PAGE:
Azevedo, N.F., Almeida, C., Keevil, C.W. and Vieira, M.J.
Coccoid morphology as a possible manifestation of Helicobacter pylori adaptation to adverse environments
Helicobacter, 11, (4), .
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After characterization of preferred conditions for Helicobacter pylori survival in the sessile state, it was observed that the bacterium transforms from spiral to coccoid under mild circumstances, whereas under extreme ones it is unable to undergo shape modification. This strongly supports the view that transformation into the coccoid form is an active, biologically led process, switched on by the bacterium as a protection mechanism.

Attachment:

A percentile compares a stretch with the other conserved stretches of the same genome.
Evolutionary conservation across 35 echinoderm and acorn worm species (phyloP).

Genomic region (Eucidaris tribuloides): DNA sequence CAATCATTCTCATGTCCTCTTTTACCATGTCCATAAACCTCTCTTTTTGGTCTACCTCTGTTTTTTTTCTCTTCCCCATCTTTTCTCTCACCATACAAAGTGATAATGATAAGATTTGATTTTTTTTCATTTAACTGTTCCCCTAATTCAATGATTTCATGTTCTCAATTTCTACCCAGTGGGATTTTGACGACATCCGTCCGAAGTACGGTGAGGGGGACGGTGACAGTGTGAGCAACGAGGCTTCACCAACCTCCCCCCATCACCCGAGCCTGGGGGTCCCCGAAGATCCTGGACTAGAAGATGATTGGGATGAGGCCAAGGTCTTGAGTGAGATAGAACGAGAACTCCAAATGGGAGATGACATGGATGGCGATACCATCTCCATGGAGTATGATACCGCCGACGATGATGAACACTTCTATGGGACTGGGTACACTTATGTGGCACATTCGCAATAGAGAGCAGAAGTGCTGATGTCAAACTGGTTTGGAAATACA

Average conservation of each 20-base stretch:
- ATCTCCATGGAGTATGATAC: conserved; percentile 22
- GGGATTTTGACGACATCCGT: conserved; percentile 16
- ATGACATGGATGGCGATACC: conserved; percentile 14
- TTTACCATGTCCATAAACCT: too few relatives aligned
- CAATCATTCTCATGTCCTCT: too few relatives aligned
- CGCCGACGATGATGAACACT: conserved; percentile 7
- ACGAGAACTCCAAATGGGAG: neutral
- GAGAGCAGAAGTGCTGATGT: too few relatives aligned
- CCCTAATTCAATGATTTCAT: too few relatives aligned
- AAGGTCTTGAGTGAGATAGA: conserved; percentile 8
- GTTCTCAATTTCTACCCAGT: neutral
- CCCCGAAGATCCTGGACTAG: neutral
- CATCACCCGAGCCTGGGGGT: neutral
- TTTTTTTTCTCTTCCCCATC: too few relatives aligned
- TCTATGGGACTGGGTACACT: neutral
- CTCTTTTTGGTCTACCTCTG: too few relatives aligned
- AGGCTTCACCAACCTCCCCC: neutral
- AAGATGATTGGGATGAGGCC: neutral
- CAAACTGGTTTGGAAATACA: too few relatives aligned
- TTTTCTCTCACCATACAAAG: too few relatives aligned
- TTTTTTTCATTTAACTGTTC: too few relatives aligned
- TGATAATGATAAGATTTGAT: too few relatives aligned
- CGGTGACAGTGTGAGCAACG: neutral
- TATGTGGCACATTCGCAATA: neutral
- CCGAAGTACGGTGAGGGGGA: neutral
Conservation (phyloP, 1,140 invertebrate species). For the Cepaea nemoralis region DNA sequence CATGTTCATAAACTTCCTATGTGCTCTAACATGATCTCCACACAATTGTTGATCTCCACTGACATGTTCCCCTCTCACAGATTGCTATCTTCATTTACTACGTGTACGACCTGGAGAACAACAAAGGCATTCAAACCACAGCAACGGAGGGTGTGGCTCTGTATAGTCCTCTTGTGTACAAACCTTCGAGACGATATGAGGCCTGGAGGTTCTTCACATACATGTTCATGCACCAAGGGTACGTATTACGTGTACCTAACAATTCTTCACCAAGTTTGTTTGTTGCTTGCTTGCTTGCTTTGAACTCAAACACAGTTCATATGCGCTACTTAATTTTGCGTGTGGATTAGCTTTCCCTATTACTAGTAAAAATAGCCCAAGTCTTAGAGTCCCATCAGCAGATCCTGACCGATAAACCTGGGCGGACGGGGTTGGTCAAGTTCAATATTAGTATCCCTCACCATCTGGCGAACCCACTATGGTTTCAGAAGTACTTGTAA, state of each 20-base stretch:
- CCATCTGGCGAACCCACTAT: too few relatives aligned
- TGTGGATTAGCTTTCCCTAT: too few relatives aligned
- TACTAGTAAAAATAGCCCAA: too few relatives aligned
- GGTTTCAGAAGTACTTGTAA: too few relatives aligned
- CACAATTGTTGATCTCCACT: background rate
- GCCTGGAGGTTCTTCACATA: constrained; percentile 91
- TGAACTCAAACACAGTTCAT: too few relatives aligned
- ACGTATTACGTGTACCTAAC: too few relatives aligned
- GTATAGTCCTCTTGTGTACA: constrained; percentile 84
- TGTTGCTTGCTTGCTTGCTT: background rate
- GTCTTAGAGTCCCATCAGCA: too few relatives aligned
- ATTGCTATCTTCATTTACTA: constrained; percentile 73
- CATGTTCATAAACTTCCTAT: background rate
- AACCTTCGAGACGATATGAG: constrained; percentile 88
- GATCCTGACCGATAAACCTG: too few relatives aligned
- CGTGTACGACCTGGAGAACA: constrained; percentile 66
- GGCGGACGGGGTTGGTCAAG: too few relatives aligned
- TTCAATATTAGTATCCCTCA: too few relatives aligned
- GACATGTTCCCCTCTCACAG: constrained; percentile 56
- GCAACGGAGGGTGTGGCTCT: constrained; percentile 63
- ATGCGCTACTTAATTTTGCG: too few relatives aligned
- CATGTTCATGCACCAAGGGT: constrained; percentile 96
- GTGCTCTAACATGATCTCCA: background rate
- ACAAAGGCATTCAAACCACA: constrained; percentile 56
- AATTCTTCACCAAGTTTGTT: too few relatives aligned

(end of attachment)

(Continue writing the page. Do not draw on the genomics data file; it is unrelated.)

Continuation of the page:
All living organisms are equipped with mechanisms that allow extended survival under adverse environments. For a number of them, this response involves, besides metabolic adaptations, changes in cell morphology (24). Similarly, the gastrointestinal pathogen Helicobacter pylori is known to mainly present a spiral shape in the natural habitat within the human host, but it converts into a coccoid shape when exposed to detrimental environmental circumstances (2). In this case, however, the pleiomorphic nature of the bacterium has been the subject of intensive debate over the last 10 years, with part of the scientific community still maintaining that the coccoid shape represents a degraded, nonviable form of the cell (8, 13, 19, 25). There are several factors contributing to this situation. (i) When H. pylori transformation into the coccoid form occurs, the cells enter a nonculturable state and are unable to be revived when placed under optimum growth conditions. (ii) Reversion trials (i.e., transformation from the coccoid form to the spiral form) have not been successful so far. (iii) There appears to be little metabolic activity and modification of physiology of the bacterium during conversion. (iv) Transformation to the coccoid form always appears to occur in what are thought to be the most adverse environments when the cells have no chance of survival. On the other hand, several reports have argued that coccoid cells might constitute a survival strategy in adverse environmental conditions (4, 10, 11, 22). The main argument for this is the existence of a state named viable but nonculturable (18, 27, 29). Viable but nonculturable bacteria also tend to possess little activity, which provides an alternative explanation for some of the phenomena observed for H. pylori.
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